SAH was never intended to be a universal response, but can be considered a viable alternative for women who leave a violent partner and who cannot or does not wish to specialist homelessness services. It does not and is not intended to replace the need for refuge and SHS. Instead, it is one of a suite of interventions that women may choose according to their circumstances.
How did the project work?
The research was structured into two distinct phases:
- The preparation of a state of knowledge paper with a mapping of Australian and select international SAH programs; and
- A meta-evaluation of select evidence about Australian SAH responses.
A ‘meta-evaluation’ is a systematic assessment or overarching evaluation of evaluations – in this case, SAH program and strategy evaluations – to ensure that the evidence is sufficiently credible or of an appropriate quality for consideration when planning program improvements, and to enhance the quality of future evaluations. In addition, this particular meta-evaluation has reviewed and analysed the data to identify key features related to SAH responses in Australia.
After applying the inclusion criteria:
Number of evaluations included: n=20 Number of evaluations excluded: n=32
It is important to note that not all SAH responses have been evaluated so a limitation of this methodology is that it only covers evaluated programs.
What did the evaluations show about safety planning and risk assessment?
It is important to remember that evaluation questions asked may determine what is reported and so an evaluation report may not contain all information about the way in which a particular program functions – which may well be the case for safety planning and risk assessments.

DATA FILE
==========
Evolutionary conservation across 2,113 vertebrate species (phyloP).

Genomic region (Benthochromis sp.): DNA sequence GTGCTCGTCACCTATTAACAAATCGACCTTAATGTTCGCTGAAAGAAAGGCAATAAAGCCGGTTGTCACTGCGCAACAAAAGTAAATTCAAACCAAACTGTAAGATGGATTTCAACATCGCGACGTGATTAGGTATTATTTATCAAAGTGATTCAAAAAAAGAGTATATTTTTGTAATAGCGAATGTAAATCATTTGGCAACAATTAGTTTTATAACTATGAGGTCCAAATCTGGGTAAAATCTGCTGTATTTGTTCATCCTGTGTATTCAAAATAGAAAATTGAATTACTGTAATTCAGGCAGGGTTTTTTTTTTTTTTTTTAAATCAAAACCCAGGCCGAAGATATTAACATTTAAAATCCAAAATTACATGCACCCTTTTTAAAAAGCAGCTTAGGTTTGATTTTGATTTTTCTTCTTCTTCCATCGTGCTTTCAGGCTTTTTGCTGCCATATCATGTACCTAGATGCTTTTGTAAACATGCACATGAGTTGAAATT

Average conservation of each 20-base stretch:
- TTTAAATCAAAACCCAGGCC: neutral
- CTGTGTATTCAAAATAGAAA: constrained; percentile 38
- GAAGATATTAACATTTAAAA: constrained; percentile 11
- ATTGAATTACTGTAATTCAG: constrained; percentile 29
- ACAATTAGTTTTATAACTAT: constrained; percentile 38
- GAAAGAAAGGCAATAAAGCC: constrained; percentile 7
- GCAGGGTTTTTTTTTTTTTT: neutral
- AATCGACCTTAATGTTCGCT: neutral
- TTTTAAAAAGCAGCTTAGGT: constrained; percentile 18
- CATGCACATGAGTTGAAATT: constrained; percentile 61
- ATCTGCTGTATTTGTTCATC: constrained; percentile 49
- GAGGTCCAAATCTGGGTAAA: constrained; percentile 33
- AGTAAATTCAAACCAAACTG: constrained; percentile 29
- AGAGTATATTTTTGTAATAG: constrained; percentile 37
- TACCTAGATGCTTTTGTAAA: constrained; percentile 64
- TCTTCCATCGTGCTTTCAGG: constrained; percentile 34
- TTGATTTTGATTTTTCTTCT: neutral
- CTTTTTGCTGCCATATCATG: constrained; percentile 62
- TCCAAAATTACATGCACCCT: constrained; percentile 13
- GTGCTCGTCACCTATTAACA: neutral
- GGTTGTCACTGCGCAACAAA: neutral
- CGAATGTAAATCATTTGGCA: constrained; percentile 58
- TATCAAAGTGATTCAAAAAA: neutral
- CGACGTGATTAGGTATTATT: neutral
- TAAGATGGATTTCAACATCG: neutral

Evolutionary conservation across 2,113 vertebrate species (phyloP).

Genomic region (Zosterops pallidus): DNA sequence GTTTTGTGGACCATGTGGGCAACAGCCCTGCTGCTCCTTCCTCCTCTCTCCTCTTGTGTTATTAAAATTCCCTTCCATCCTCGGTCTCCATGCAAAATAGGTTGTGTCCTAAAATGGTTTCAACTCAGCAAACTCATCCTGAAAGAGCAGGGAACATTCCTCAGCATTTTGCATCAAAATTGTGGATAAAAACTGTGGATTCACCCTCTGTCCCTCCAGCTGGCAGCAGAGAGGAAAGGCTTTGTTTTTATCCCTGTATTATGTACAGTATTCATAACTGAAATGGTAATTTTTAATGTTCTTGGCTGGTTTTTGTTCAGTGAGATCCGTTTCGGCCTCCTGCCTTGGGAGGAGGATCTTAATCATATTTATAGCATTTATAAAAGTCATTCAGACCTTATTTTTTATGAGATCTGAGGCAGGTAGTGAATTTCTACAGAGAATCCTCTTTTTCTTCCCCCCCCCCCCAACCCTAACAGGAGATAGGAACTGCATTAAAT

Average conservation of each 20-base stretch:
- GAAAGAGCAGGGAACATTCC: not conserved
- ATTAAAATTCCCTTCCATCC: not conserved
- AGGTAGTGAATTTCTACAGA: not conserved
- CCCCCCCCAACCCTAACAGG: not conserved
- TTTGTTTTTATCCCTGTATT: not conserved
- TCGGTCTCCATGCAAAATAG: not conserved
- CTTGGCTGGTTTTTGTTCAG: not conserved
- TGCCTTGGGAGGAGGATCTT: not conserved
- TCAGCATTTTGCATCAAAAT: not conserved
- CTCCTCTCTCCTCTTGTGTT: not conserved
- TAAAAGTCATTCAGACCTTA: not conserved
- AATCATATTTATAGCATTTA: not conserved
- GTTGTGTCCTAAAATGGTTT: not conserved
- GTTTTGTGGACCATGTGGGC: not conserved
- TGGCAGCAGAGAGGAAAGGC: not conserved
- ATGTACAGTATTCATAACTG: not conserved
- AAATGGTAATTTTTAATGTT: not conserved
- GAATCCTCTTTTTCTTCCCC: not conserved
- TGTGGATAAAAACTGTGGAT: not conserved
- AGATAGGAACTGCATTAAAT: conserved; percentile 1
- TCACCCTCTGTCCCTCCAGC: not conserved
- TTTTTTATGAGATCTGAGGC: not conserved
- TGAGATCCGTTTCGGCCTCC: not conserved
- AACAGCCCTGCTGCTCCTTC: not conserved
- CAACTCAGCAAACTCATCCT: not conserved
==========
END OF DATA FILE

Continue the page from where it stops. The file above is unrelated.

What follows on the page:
While it can be assumed that women’s safety and the assessment of risk are fundamental elements of all SAH responses, the evaluations did not always contain detailed comments on the use of risk assessment tools, or even if tools and protocols were used. It can be hypothesised that safety planning is routinely undertaken as part of all SAH responses, but was not specified as a focus for evaluation. Indeed, the absence of risk assessment discussion in an evaluation report does not mean it did not feature in the program in question.
Safety planning and risk assessment – 12 evaluations noted the use of common risk assessment tools for women; only 2 evaluations noted the program’s use of a risk assessment tool for the perpetrator; and 18 evaluation reports recommended the use of dynamic/on-going assessments of risk. The concept of dynamic risk assessment is clearly very important – risk and safety may change at different points in time. In particular there are a number of identified triggers or markers where the perpetrator’s dangerousness can increase. While not always predictable, markers such as a new partner for the victim, family court decisions, or financial issues can affect perpetrator behaviour and increase risk.
In the SOK report one of the findings from the literature is that integrated service provision at the local level is crucial in that it facilitates the sharing of risk assessment information between services – importantly including perpetrator risk.
Why is it meaningful that only six of the evaluated programs made use of protection orders?
I think the finding you are referring to is program entry criteria of protection orders and ouster/exclusion provisions – only 6 evaluated programs required an exclusion or ouster order for program entry; and another 3 specifically noted in their evaluation report that this inclusion criteria had to be dropped because of the difficulties of obtaining these orders.